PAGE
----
Question: My baby doesn’t seem to like tummy time but my health visitor told me it is important for his development. My friends’ babies seem to like it – what am I doing wrong and what can I do to make him enjoy it more?
Answer: You’re not doing anything wrong; it’s true that some babies just aren’t that fond of lying on their tummy. However, it is important to encourage it. Lying on the tummy with a toy you have placed just within reach will encourage whole-body movements and reaching and grasping activities and it will help to develop these physical skills. To pique your little boy’s interest, try using a colourful toy that he has not seen before to attract his attention, as well as ones you know he already loves.
Question: My little girl is nearly 1 but isn’t walking yet. Is this normal and how can I encourage her to try and do it on her own?
Answer: with so many things, children start to walk at varying ages, and this – along with when children start talking – is one of the most common questions I get asked. Children generally start taking their first steps anywhere between 10 and 18 months, though they may be cruising around holding on to the furniture before that. As you can see, the variation between children is significant. Babies normally begin to sit without support from 6 to 8 months and try to crawl from around 6 to 9 months, and both stages lead to those first steps. If you are concerned about your little one’s progress, talk to your doctor
or health visitor.
Question: My daughter is 3 months old and does not seem very alert or responsive to my voice. My son is now 4 but when he was her age he was much more responsive, should I be worried?
Answer: Babies are individuals and I always encourage parents not to compare their children to others. I would expect her to be able to recognise sounds including your voice, but it may be that she is easily distracted by what she is looking at, or that her older brother is being quite noisy. Having a quiet time to talk to her face to face and letting her take her turn in the ‘conversation’ may encourage her to respond. If you are concerned about your little one’s hearing or any other aspect of her progress talk to your doctor or health visitor.
Question: My husband works a lot and doesn’t feel that he bonds with the baby as much as I do, what can I do to help him feel involved and connected with our baby?
Answer: This is a common question as generally after the birth of a baby – one parent, typically the dad, returns to work before their partner. Having skin to skin contact with your baby early on is great for dads as their contact before birth has been limited. Bonding is something that takes place over time in building the first relationships – it doesn’t happen automatically. Newborns can recognise dad’s voice, having been exposed to it during pregnancy; they quickly learn dad’s smell in their first few days of life and they respond to faces, touch and being talked to. Gentle physical contact and positive social interaction, whether in the bath or on the floor, even with a young baby can be great for both.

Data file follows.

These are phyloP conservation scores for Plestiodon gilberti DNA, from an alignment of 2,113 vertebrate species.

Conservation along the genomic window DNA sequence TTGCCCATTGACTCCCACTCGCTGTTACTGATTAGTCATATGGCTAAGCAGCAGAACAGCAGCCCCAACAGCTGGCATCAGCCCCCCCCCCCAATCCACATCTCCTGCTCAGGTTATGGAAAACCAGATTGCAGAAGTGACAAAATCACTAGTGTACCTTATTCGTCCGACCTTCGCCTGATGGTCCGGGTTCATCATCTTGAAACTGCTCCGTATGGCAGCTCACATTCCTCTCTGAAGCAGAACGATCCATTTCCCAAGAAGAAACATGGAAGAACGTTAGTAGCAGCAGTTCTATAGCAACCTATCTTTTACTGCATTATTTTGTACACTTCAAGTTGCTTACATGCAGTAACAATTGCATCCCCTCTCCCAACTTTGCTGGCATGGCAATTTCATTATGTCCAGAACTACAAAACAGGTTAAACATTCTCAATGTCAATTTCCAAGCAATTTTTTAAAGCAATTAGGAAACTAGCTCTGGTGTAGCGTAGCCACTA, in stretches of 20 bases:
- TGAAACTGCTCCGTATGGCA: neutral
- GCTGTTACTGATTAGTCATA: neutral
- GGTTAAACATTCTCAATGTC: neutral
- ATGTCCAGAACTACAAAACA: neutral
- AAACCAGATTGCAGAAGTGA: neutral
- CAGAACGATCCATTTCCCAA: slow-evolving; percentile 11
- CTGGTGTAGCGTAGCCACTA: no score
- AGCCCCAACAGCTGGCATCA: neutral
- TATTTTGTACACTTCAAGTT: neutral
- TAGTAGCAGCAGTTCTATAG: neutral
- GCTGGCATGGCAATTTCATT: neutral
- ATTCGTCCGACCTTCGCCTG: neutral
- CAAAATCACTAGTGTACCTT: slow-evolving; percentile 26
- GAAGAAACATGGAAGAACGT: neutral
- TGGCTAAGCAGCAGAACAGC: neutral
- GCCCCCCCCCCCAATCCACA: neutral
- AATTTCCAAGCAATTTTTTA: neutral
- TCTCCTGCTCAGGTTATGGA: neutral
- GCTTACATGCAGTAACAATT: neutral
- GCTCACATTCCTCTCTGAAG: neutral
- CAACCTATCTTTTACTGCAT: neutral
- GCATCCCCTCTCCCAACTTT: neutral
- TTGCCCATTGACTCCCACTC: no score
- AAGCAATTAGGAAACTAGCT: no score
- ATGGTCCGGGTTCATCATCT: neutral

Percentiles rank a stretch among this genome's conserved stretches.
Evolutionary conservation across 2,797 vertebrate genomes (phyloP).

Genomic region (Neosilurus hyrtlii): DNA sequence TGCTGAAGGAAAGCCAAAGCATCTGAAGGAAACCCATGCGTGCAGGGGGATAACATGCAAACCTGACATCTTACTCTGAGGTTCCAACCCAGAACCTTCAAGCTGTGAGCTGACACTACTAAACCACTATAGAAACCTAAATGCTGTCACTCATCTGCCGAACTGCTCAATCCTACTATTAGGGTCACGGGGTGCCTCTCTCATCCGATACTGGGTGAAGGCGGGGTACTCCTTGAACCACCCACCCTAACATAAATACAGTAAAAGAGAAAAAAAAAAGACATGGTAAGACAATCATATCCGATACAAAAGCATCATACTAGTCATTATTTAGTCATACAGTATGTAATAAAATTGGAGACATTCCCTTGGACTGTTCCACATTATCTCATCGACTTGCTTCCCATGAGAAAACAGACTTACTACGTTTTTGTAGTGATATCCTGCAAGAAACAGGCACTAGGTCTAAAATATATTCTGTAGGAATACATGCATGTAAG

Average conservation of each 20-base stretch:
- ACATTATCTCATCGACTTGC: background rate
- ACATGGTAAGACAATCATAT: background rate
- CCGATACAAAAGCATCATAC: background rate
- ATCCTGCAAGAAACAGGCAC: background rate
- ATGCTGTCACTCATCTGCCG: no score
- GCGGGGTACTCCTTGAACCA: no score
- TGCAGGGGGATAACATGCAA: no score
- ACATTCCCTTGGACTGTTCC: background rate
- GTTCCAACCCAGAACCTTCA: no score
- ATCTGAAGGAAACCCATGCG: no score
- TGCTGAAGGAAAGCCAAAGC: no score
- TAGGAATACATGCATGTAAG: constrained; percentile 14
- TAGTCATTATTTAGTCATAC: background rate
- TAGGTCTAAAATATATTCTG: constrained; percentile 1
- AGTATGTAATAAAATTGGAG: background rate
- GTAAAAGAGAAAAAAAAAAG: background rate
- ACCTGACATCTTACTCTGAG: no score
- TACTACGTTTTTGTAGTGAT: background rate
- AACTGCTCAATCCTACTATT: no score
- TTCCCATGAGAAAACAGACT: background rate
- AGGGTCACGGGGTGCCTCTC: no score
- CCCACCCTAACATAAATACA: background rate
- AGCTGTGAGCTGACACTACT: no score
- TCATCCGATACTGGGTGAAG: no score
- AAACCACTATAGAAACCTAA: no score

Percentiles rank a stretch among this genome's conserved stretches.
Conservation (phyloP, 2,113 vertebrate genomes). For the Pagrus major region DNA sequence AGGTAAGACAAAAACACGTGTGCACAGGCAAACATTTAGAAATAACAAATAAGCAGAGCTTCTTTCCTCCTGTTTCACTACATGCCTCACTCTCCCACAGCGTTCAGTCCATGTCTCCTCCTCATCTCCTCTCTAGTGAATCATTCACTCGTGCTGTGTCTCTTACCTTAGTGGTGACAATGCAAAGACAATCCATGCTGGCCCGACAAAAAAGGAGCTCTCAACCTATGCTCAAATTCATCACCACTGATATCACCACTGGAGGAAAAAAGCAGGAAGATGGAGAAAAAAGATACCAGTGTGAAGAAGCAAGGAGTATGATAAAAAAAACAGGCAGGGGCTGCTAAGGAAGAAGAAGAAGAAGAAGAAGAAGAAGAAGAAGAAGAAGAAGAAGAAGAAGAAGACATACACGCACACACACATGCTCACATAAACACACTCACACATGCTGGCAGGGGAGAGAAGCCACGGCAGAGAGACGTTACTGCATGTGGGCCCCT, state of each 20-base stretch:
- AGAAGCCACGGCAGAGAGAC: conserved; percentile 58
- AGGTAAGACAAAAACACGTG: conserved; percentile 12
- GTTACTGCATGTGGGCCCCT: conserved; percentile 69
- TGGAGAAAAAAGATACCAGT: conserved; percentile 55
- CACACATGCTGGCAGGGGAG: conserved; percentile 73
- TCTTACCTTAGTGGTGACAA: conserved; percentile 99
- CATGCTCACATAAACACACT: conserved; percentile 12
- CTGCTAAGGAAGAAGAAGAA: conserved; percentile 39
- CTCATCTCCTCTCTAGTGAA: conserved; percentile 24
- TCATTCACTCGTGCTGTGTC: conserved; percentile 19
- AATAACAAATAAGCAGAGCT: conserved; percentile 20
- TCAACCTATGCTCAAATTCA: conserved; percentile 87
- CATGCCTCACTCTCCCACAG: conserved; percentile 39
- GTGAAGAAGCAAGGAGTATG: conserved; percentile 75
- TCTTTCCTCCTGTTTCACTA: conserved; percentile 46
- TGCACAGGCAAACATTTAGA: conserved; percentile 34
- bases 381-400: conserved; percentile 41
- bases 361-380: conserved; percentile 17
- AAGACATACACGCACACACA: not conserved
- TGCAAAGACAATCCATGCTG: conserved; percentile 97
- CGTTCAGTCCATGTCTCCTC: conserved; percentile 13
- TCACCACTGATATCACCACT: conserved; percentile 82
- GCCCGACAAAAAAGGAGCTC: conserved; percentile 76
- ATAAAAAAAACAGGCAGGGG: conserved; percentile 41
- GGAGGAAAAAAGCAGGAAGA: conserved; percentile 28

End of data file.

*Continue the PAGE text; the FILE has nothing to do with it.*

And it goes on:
Question: When should I start potty training? Friends of ours have a little girl who was fully trained by 18 months but my son is nearly 2 years old and we haven’t started yet, should we get cracking?
Answer: Potty training can be done at any age between 18 and 30 months, so there’s no need to rush or to compare your son to others. As children get older they generally want to potty train themselves as they will want to feel clean and dry. By the age of three, it’s estimated that 9 out of 10 children are dry most days, so there’s little need to worry about your son not being dry yet. Think about leaving a potty where he can see it, and talk to him about what it’s for. As soon as you see that your son knows when he’s going to pee, encourage him to use his potty. It may take a while for him to succeed so persevere, and praise him when he does so.
Question: I had always thought toddler tantrums were a myth, but my 2 and a half year old has recently started throwing tantrums when we are out such as at the supermarket. Why has this only just started and how can I deal with this?
Answer: Oh, the terrible twos! When children get to this age they have developed and grown in so many ways, but still cannot do so many things or express themselves well. Tantrums are usually a result of frustration. The best thing to do in such a situation is to ensure that your child is safe, and then let them calm down on their own. Tantrums usually stop by the age of four, but in the meantime try and understand why the tantrum is happening. If you think this about to occur, find something to distract and divert your child’s attention. Finding something positive that they can do or help with often works.